Old school budget bolt-gun, M24/52C review

Ze Germans definitely know how to make a rifle. (Photo by: F. Borek)

Ze Germans definitely know how to make a rifle. (Photo by: F. Borek)

The 98 Mauser system is one of the most famous and influential rifles in history. Take a look at your gun collection. Chances are at least one of the rifles in your collection has taken some aspect from the 98 Mauser.

In the late 19th/early 20th century many of the world’s nations chose the Mauser system. Argentina, Spain, Chile, the Orange Free State, Belgium, Serbia, China, Mexico, Sweden, the UK, the US, Japan and the Ottoman Empire – to name a few – either purchased the rifles, the licensed designs, modified the basic design or licensed and produced the rifles in their home country.

The UK produced a few examples of the Mauser, then war broke out and had them produced in the USA. For a time, the Mauser was the most prolific rifle in the world. It was tough, robust, accurate, easy to reload, simple to field strip and reliable. When a soldier shouldered a Mauser rifle, he knew that he had one of the finest weapons in history.

It’s no secret that many countries coveted their Mauser rifles, one of those countries was Serbia/Yugoslavia. Since obtaining their independence from the Ottomans, the Serbs were looking for a quality rifle that could equip their armed forces and standardize their inventory. The large purchase of Mauser rifles helped the struggling Deutsche Waffen und Munitionsfabriken (DWM), while also influencing the country to standardize the Mauser designs. An influence which would hold until the advent of select fire rifles.

After the Second World War, the Mauser company was relegated to producing sporting rifles and a variety of other products such as cars and motorcycles. They also had to add machines in order to stay afloat. As such, to obtain new rifles, the Kingdom of Yugoslavia ordered M-24 Mauser rifles and the machinery to produce them from both FN Herstal in Belgium. The Kingdom also ordered excellent vz. 24 rifles from CZ-Brno in Czechoslovakia.

Royal crests and leaf sights make me nostalgic (Photo by: F. Borek)

Royal crests and leaf sights make me nostalgic (Photo by: F. Borek)

By 1947 Yugoslavia had successfully refurbished their M24 rifles to the M24/47 standard. Like any large scale refurbishment, the rifles were disassembled to a stripped barreled action, their parts placed in huge piles where inspectors checked each one. Then the parts were reassembled into new rifles. Should a vz. 24 need a new barrel, the old barrel was removed and replaced with a new M48 barrel. New stocks were also made if they were needed. In 1952 Yugoslavia decided to refurbish their existing stockpile of vz. 24 rifles while the machinery for the M48s cranked out new rifles.

After the refurbishment process the rifles were slathered in grease and stored in local armories. The Yugo military was divided into the standing army and the local Territorial Defense Forces. The Territorial Defense Forces were to muster at pre-determined locations, grab the rifles out of the armories, run into the forests and fight a guerilla war in the style of Tito’s partisans, should they ever be invaded. Thus, even though the rifles were obsolete, they were often checked to ensure functionality. This is how many of these rifles managed to enter the USA in almost new condition. However, my Mauser M24/52C did not enter the country in pristine condition. The stock shows its history, scarred with dings, dents and marks from a rough past. Despite its disheveled looks, the rifle shoots like a dream.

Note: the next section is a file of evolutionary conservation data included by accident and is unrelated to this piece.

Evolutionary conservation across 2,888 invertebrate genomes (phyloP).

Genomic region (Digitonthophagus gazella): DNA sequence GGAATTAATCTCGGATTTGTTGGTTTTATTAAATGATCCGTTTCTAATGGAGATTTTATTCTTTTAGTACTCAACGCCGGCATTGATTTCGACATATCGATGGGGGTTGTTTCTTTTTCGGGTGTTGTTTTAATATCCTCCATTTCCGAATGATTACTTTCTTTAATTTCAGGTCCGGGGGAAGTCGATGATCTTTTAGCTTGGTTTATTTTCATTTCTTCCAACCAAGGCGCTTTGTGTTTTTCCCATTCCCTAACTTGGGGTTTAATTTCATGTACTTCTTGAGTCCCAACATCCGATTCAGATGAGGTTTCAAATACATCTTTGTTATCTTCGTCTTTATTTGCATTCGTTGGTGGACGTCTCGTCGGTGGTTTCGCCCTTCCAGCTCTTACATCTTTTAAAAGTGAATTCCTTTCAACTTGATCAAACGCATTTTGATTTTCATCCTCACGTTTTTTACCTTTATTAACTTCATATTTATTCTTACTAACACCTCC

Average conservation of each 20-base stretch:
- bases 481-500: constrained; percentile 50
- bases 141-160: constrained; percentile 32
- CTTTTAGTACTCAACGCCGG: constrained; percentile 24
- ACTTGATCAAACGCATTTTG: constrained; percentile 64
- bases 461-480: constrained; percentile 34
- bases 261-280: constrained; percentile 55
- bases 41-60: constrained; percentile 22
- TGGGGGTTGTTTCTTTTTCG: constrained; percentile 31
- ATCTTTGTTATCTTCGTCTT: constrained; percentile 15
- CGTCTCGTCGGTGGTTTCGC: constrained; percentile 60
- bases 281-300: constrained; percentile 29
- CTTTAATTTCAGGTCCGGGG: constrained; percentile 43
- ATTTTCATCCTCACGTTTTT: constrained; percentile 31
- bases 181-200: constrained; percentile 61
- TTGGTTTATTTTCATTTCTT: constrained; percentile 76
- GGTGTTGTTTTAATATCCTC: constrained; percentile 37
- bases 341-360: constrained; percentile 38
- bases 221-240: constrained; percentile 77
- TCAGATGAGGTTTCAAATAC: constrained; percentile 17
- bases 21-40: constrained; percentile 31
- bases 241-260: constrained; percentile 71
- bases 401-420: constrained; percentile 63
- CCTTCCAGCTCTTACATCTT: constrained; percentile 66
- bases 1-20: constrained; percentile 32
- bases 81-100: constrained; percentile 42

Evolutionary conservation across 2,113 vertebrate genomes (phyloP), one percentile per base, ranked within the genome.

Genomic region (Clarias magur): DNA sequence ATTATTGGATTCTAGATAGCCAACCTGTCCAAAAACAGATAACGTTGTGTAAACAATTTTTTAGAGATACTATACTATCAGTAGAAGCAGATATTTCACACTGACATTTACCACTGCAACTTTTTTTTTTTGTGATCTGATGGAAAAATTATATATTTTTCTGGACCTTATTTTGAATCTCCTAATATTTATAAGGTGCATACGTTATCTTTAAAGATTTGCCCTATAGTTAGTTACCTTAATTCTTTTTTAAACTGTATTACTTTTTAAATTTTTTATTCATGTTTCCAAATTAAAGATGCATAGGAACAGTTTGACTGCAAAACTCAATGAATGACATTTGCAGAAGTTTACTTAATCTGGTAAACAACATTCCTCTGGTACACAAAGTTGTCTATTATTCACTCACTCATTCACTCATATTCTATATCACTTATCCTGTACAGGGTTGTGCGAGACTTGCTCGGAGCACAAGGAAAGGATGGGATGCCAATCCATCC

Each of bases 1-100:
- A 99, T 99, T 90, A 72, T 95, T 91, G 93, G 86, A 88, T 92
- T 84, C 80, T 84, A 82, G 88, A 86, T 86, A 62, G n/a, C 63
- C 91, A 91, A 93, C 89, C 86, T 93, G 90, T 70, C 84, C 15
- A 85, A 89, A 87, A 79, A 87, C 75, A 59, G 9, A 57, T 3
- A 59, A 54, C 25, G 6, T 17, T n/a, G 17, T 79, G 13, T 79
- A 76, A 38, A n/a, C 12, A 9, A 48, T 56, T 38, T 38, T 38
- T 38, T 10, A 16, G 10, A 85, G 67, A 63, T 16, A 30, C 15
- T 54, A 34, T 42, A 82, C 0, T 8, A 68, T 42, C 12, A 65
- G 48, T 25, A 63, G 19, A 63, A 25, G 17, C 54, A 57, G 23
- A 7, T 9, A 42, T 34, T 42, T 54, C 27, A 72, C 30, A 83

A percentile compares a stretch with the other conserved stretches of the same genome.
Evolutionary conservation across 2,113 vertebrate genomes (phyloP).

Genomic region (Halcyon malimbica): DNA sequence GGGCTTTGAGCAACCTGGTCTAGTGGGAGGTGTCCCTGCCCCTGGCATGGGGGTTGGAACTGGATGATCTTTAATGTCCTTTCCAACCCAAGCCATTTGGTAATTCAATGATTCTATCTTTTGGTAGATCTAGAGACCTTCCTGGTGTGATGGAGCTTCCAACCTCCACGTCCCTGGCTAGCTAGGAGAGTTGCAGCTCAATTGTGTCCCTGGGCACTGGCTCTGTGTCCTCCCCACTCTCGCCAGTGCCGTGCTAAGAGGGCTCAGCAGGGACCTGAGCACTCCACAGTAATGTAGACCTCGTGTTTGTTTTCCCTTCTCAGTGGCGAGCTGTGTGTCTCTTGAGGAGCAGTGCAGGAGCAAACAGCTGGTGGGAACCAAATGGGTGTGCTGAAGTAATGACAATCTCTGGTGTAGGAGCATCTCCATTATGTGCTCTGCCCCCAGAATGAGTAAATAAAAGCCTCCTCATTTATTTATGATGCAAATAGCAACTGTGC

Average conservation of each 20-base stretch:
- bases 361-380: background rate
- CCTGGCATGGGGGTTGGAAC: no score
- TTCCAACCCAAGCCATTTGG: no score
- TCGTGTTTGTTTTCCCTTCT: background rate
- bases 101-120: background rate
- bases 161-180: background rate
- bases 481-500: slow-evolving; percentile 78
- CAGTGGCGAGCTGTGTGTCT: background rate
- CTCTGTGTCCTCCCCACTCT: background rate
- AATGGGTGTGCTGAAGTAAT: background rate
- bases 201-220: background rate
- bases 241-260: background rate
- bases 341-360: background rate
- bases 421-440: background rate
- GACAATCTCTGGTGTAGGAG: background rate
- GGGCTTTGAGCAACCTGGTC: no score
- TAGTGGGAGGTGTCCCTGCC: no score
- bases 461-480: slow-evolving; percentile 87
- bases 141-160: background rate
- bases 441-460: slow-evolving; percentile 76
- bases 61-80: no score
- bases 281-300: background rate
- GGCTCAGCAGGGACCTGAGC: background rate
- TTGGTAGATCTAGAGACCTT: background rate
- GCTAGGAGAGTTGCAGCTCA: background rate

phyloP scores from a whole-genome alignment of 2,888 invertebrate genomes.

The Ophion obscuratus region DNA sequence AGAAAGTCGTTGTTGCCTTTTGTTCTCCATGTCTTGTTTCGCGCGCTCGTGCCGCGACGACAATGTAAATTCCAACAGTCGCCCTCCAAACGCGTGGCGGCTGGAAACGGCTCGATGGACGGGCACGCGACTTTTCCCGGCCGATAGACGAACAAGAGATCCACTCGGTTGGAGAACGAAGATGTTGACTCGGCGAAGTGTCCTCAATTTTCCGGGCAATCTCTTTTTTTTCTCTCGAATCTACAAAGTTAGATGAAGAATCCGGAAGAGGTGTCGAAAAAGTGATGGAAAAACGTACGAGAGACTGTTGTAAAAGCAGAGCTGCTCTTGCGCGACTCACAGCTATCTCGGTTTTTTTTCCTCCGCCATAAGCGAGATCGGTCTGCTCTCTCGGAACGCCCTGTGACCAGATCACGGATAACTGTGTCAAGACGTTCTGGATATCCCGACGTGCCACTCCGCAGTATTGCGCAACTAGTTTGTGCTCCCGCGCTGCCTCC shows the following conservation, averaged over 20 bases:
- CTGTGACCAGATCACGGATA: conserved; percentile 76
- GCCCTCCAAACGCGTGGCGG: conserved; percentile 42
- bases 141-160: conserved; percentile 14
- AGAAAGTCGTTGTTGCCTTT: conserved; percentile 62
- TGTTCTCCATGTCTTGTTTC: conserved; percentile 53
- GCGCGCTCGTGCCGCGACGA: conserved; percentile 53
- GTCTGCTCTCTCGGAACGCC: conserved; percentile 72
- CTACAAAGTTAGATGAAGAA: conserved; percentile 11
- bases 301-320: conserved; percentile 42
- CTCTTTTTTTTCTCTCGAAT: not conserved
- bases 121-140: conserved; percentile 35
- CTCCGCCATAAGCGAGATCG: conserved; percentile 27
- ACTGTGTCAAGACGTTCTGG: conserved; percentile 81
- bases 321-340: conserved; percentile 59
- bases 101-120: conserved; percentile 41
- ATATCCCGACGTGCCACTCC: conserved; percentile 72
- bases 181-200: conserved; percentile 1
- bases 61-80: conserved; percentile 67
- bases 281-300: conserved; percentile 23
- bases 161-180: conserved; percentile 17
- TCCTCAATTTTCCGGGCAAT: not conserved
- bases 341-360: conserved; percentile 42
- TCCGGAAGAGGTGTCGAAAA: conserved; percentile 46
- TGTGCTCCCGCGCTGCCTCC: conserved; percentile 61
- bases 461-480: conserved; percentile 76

Even though its fine sights offer a miniscule sight picture and the rear sight only scales down to 300 meters, with practice, one can accurately destroy targets on the 100 yard berm with reverse Kentucky windage. The straight bolt handle might be odd at first, but is very smooth to work and becomes familiar over time. The handy rifle is accurate enough to be a hunting rifle, even without cutting down the stock.

Surplus 8mm, if you can find it, will often be loaded hot, even hotter velocities than the .30-06. It will kick like a mule, but still fun to shoot. It has a heavy two stage trigger, much like a typical military trigger and holds 4+1 rounds. If you don’t want to load the rifle round by round, stripper clips come in handy and are easy to use. There are a variety of excellent scout scope mounts available, should you feel the need to scope it and lack machinery to drill and tap the rifle. If you take the scout rifle route, be sure to load up on stripper clips and you can have a powerful ersatz scout rifle that even Jeff Cooper would be proud of.

If you see one of these oil soaked treasures sitting in the corner of your gun store, pick one up. Price tags rarely go above $250, even for the supposedly more desirable M24/52C rifle. You’ll have yourself a fine piece of history, often in like new condition. Even if the stock on the rifle is showing its history, you won’t regret the purchase of one of these Mauser rifles. Every rifle collection needs at least one Mauser rifle and you’ll do very well if you pick up a M24/52C.

An affordable piece of history I can use? Sign me up! (Photo by: F. Borek)

An affordable piece of history I can use? Sign me up! (Photo by: F. Borek)